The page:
Interviewing is...

There have been a few situations lately (and by “lately” I mean the last 1.5 decades that I’ve been in this crazy industry) that have caused significant glitches in the interview process, and in some cases costing our clients well-qualified and talented candidates. I did some quick research in thinking about writing this post – and pretty much stopped at the Google search results in absolute awe…

 Firstly, I learned about Quizlet. Second, I’m really curious about interviewing ISIS – I mean, there’s a process? Is there a personality test? I’m not into conspiracies, nor do I think the government is interested in my search results – I probably bored them long ago – “She’s Googling what’s a normal resting heart rate again...” And I don’t put a piece of paper over that little camera – anyone who wants to look at my confused face all day long is welcome to it. That said, I did not research how to interview ISIS, despite my morbid curiosity…

I digress…here are the top results.

 
 
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And here is what I hoped to see…

Interviewing is…the first step in your on-boarding process.

Who loves cliché’s more than me? “You never get a second chance to make a first impression.” So true, yet we treat candidates like second-class citizens and the interview process like a joke. Look at the top search results to tell you how candidates feel about interviewing – it’s exhausting. Even in a candidate-driven market (as we’ve been in for quite a while now) – companies still don’t seem to understand the importance of candidate care, having a cohesive interview process, or maintaining communication.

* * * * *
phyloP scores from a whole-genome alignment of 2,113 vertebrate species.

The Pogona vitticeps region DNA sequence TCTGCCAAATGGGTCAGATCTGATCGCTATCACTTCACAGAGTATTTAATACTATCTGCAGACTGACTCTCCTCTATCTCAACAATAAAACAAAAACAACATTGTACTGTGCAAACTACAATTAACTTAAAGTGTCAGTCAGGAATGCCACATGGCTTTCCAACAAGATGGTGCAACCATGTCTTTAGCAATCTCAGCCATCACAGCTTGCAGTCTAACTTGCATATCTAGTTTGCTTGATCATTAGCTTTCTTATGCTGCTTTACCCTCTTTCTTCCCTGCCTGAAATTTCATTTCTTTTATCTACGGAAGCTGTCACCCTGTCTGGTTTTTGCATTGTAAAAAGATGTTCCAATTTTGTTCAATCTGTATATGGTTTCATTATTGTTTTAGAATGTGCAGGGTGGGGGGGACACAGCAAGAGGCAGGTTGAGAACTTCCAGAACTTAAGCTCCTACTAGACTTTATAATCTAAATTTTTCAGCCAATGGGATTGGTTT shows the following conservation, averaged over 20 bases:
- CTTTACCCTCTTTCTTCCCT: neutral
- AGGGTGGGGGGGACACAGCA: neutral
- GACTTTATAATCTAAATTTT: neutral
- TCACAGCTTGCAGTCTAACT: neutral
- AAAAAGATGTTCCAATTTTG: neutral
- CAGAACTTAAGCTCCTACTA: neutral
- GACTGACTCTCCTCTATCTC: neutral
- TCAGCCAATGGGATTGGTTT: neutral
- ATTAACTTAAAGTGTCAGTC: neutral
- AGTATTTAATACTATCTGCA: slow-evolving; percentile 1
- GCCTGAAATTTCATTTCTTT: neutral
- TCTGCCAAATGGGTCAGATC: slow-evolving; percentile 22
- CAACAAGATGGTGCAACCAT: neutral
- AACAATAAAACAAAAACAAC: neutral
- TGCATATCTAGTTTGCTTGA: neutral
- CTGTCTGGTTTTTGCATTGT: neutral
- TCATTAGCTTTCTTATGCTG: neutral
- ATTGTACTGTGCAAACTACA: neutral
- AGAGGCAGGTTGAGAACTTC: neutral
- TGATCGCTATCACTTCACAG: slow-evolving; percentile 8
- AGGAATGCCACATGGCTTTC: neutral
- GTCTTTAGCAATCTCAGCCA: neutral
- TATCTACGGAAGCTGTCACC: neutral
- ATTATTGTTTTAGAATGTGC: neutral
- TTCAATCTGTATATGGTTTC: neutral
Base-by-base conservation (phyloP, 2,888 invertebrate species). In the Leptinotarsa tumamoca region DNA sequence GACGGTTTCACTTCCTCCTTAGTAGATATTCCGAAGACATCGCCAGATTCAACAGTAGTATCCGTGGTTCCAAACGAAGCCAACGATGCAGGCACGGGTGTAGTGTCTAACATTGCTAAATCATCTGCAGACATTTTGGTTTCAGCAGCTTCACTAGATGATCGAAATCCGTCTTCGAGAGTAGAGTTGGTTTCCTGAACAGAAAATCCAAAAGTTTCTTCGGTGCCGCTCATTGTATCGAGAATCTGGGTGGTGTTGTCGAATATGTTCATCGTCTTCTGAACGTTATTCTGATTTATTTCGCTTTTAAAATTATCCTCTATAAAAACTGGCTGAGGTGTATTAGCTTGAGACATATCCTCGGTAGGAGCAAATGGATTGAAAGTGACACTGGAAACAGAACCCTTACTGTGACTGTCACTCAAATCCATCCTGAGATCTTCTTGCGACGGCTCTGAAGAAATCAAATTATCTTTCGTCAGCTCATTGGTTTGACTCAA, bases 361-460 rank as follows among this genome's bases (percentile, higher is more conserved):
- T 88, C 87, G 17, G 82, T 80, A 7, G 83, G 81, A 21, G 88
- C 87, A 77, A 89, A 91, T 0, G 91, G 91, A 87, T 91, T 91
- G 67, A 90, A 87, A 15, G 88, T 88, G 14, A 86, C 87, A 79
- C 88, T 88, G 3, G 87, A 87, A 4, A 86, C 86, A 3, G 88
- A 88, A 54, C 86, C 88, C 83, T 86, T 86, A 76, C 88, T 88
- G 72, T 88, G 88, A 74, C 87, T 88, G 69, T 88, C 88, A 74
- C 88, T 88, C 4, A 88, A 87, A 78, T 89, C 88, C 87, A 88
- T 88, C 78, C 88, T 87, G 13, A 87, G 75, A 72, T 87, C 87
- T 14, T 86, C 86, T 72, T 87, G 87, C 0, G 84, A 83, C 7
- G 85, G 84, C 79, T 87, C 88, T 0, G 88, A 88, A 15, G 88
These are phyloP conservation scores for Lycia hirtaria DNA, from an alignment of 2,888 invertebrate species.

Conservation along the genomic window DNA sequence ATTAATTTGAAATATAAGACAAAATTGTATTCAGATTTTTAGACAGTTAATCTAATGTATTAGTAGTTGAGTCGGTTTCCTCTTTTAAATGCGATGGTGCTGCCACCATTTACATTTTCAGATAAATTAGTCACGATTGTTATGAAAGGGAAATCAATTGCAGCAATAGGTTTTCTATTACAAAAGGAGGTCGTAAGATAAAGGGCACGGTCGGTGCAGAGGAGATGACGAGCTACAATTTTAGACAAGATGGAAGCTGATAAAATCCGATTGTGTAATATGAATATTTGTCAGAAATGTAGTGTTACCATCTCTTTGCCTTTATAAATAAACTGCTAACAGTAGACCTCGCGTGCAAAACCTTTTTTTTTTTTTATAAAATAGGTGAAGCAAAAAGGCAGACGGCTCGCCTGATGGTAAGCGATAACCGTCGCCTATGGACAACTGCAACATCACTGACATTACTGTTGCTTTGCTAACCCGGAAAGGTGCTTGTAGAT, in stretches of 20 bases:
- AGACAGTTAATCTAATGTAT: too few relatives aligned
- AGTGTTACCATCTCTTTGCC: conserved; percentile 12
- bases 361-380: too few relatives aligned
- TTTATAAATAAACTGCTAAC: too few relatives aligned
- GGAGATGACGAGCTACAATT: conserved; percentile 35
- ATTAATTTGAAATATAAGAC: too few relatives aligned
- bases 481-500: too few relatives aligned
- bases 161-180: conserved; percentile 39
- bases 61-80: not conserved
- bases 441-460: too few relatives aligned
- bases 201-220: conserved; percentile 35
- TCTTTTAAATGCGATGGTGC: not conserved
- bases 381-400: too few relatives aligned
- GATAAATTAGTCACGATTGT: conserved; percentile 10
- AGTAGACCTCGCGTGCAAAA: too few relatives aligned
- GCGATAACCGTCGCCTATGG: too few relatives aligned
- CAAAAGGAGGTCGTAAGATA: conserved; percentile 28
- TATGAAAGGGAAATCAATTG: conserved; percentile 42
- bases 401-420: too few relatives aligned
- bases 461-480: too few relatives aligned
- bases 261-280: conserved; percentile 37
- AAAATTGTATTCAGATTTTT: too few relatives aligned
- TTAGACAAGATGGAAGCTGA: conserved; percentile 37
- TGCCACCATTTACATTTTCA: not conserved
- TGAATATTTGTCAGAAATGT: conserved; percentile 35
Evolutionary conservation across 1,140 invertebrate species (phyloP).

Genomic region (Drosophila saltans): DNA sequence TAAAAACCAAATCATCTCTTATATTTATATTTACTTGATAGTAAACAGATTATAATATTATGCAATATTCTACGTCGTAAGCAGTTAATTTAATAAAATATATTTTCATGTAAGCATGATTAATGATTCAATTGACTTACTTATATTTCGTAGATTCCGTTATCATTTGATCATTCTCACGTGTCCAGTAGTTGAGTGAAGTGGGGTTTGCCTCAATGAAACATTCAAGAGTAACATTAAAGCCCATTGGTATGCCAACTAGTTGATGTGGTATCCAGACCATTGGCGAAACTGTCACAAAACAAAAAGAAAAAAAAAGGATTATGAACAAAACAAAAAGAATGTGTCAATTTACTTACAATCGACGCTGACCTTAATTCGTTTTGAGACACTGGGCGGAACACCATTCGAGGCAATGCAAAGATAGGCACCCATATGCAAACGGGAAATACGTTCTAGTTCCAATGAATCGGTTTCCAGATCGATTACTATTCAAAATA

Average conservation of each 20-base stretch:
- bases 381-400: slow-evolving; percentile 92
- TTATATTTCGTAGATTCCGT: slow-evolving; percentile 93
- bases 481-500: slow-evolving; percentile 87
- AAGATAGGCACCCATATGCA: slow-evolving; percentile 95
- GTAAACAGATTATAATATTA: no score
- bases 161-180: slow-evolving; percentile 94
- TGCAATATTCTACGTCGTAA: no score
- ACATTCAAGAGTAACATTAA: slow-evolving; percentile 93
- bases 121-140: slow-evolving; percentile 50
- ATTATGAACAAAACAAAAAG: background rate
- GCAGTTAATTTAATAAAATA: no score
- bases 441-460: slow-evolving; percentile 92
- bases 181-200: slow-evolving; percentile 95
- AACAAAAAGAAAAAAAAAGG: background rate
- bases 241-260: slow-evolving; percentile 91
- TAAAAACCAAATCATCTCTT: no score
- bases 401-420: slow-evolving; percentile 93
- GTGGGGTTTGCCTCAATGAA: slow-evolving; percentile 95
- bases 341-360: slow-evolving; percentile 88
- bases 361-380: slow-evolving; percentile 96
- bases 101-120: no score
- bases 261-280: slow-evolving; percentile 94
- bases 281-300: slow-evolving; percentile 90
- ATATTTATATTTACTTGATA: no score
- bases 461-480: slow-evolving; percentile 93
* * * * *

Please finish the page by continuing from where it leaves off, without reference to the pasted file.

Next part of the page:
We recently lost a candidate to a competing, even though our client wanted to hire them - and the candidate probably would have preferred our client (on paper). After the second interview, the client went dark. We could not get the client to get back to us, we tried everything outside of hiring a plane carrying a banner saying, “Call your favorite Recruiter.” When we finally heard back we had to explain that the candidate took another offer – the client was furious – but that’s the risk. The candidate didn’t feel important at all – they didn’t feel loved and worried this would be an indicator of how they would be treated if they worked for that particular company. I have a long list of similar stories – a missed phone screen, an interview arrives and has to wait for 45 minutes to meet anyone, interviewers who aren’t engaged or who don’t really know the role well enough to speak of it, and more than anything – hiring managers and recruiters that simply go dark, leaving the candidate without any understanding, consideration or the courtesy of closure.

Mikal Harden